In recent weeks I’ve been to three days of piano rehearsals with the principal cast and, most recently, I had two full two-and-a-half-hour rehearsals with the orchestra. And something hit me immediately that you don’t get in your composing studio – laughter. Plenty of it. And the relief of that swept over me like a wave.
Because I knew that I was writing absurdist opera, trying to portray Chamberlain in a grotesque way because he is so terrible and racist and hateful. Grotesquerie was my way of getting into the psychology of this, how he became this, how he was also simultaneously a failure, and how it becomes dangerous. And the singers often just broke out in laughter. Grotesqueness is, at least in this case, truly funny apparently! You don’t get to make people laugh out loud often as a composer.
At one point, the character of “the Kaiser” enters to a ridiculous march – I request that some of the instruments play out of tune, phrases just dribble out and so on. The orchestra burst out laughing and couldn’t go on playing, so we had to start that bit again. Soon afterwards when the character talks about a new car horn that plays the thunder motif from Das Rheingold and I’ve score that motif, clashing with another motif from Tristan und Isolde and yet another from Siegfried (all at the same time!) everyone laughed again. Me too this time. I hadn’t realised that it would be that kind of funny.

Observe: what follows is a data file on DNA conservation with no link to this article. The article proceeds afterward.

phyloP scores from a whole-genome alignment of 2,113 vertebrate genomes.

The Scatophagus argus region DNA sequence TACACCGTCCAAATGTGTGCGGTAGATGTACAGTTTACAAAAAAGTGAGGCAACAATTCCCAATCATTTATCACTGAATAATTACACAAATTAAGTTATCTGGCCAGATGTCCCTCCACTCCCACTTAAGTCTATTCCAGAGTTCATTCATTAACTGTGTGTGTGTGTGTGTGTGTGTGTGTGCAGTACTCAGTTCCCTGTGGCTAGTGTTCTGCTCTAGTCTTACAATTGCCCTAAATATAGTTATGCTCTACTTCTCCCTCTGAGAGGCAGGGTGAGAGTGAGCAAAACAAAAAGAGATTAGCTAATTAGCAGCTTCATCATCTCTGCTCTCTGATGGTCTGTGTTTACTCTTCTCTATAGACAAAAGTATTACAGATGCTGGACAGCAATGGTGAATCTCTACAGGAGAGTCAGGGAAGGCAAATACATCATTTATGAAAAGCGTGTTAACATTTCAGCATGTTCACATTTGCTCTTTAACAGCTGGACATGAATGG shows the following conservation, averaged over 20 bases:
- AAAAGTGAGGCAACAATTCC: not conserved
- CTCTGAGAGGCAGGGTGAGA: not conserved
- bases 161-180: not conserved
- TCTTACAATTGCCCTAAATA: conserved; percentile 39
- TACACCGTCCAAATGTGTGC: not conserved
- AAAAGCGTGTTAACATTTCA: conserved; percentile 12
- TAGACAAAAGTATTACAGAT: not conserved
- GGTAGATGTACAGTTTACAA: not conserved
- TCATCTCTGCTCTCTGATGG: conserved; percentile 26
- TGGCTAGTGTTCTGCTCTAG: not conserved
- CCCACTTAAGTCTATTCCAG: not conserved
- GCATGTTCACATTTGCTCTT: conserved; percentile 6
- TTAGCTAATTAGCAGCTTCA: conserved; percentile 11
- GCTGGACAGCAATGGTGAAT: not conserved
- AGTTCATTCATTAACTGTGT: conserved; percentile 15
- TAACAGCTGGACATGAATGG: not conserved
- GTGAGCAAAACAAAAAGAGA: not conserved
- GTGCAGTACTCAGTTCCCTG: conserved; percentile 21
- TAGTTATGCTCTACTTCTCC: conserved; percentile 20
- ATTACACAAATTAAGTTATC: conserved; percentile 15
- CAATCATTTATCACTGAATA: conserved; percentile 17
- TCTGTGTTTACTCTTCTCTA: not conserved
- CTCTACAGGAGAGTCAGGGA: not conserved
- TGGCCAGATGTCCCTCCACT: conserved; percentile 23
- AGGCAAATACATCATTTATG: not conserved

Something together different happens in piano rehearsal with Matthias Wohlbrecht, the excellent singer playing Chamberlain. He came to a line where the character talks about having been injured in the war and Matthias asked me to write him a bit more space in the transitional passage leading up to it. So we worked something out, and as he sang those notes it was so moving I could hardly believe this was the music I had written. Suddenly we were siding with him as a human being. At just that moment we don’t see him as a racist, or a bad guy, he’s just someone in real pain. And hearing that I knew that of course – of course – the moment needed the space. I knew also how important it was not to dehumanise Chamberlain. That people watching should never lose sight of the fact that this was a human being and to go in the dreadful direction he chose is a human instinct.